Raiders continue recent draft success with first two picks of 2017

While the Broncos were adding reinforcements to the trenches on the offensive and defensive line in Garett Bolles and DeMarcus Walker in Rounds 1 and 2, the rest of the AFC West was out improving their rosters as well. The Raiders improved one of the few weak areas on their roster on Days 1 and 2, making picks to shore up their secondary.

Round 1 – No. 24 Overall
Gareon Conley
DB, Ohio State

Conley was part of a talented Ohio State secondary that saw two other players, Malik Hooker and Marshon Lattimore, get selected in the first round as well. Playing opposite Lattimore, Conley was second-team All-Big Ten last year with four interceptions and eight passes defended. If not for an alleged rape case that was made public just days before the draft, Conley might have been a top-15 pick.

The Raiders lost two starters from last year’s team in cornerback D.J. Hayden and safety Nate Allen. That pair was part of a defensive backfield that yielded 4,120 yards, which ranked 24th in the NFL. With their departures, taking a young, if troubled, defensive back with the type of measurables Conley possesses is a no-brainer for Oakland. Depending on how his off-field situations plays out, the Raiders had a need that Conley fills nicely.

Round 2 – No. 56 Overall
Obi Melifonwu
S, UConn

The Raiders stayed committed to the defensive side of the football and continued to improve a struggling pass defense with the selection of Melifonwu in the second round of the draft. With Conley this year and safety Karl Joseph last season, Oakland is making a major commitment to shoring up its secondary. Melifonwu looks to be in the mold of strong safety enforcer who can fill the box as the eighth defender. As the Huskies’ top tackler last season, Melifonwu totaled 118 tackles with four interceptions and three pass breakups.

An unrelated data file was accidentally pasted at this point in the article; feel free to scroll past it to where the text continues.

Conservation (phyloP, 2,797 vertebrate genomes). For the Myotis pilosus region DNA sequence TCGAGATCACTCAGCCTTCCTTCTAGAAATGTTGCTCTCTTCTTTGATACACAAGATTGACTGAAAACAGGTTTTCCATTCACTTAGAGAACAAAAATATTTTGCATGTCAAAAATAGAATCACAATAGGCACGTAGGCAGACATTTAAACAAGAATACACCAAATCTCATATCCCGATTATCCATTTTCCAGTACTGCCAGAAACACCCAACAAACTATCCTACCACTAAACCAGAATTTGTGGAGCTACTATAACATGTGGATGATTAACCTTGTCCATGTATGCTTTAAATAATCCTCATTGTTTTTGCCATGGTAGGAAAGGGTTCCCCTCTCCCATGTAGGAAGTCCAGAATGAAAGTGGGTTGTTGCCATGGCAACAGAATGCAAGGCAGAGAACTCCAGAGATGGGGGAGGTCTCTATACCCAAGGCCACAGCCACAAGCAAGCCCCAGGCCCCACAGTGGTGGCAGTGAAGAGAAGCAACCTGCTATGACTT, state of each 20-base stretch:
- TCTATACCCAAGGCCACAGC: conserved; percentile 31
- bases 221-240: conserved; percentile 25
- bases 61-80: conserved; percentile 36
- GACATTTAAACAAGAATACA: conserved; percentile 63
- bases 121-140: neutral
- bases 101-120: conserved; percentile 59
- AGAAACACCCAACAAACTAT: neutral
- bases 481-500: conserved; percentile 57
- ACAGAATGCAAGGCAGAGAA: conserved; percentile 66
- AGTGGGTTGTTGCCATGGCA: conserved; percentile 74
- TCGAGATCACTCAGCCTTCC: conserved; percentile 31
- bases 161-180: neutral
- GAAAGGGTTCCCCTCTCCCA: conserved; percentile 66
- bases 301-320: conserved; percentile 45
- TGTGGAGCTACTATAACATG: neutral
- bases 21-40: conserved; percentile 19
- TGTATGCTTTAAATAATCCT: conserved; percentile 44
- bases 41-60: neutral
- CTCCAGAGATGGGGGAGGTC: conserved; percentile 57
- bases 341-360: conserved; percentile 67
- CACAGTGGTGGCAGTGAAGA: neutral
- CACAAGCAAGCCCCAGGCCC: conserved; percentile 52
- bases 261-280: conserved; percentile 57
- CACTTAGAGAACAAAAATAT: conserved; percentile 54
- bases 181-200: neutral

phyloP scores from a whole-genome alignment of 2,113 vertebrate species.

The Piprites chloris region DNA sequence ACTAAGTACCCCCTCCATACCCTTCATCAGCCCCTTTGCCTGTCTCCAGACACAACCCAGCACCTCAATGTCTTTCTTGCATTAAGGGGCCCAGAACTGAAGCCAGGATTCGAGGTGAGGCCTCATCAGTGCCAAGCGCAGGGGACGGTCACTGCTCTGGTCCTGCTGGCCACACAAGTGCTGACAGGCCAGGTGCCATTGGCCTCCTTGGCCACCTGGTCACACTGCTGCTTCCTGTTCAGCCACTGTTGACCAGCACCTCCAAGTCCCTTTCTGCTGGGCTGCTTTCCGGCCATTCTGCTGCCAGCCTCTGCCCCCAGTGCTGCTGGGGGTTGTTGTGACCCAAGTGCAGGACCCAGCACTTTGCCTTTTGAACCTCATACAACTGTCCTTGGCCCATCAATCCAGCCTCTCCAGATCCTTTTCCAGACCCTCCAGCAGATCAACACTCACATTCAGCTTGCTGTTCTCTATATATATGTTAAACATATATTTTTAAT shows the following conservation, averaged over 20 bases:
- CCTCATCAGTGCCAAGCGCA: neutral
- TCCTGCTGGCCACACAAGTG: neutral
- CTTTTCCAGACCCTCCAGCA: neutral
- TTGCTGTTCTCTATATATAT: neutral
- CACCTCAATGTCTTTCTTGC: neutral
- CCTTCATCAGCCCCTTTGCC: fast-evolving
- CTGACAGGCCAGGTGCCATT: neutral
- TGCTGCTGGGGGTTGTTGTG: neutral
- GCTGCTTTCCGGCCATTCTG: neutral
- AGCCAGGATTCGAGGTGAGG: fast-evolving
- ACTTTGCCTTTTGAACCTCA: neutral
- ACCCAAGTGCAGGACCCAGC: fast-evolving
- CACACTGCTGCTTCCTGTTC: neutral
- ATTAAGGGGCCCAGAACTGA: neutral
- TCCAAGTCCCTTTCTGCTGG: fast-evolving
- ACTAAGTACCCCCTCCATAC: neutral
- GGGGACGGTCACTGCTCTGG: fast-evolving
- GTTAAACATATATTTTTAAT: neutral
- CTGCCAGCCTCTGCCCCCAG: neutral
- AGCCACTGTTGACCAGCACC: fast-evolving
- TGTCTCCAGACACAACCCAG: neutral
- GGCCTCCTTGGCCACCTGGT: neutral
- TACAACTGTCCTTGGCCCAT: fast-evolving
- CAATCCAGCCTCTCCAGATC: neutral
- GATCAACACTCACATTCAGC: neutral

Melifonwu has great speed for his size but is viewed as a bit of a “tweener” in that he may be a bit big for safety and too small to be a linebacker. Coming from a smaller school in UConn, which let him freelance more than he will be allowed to do in the pros, conforming to a pro-level defense will be a transition for him. Still, this was another solid pick by the Silver and Black to shore up one of its biggest weaknesses and capitalize on the pressure created by Kahlil Mack.

Despite taking some heat in his first few seasons, Reggie McKenzie has put together solid draft classes recently. It’s hard to miss on a player like Mack, but McKenzie has found success in building the Raiders into a good football team with selections like Derek Carr and Amari Cooper. As much as Denver fans may not like it, this draft is already off to a good start for the Raiders.

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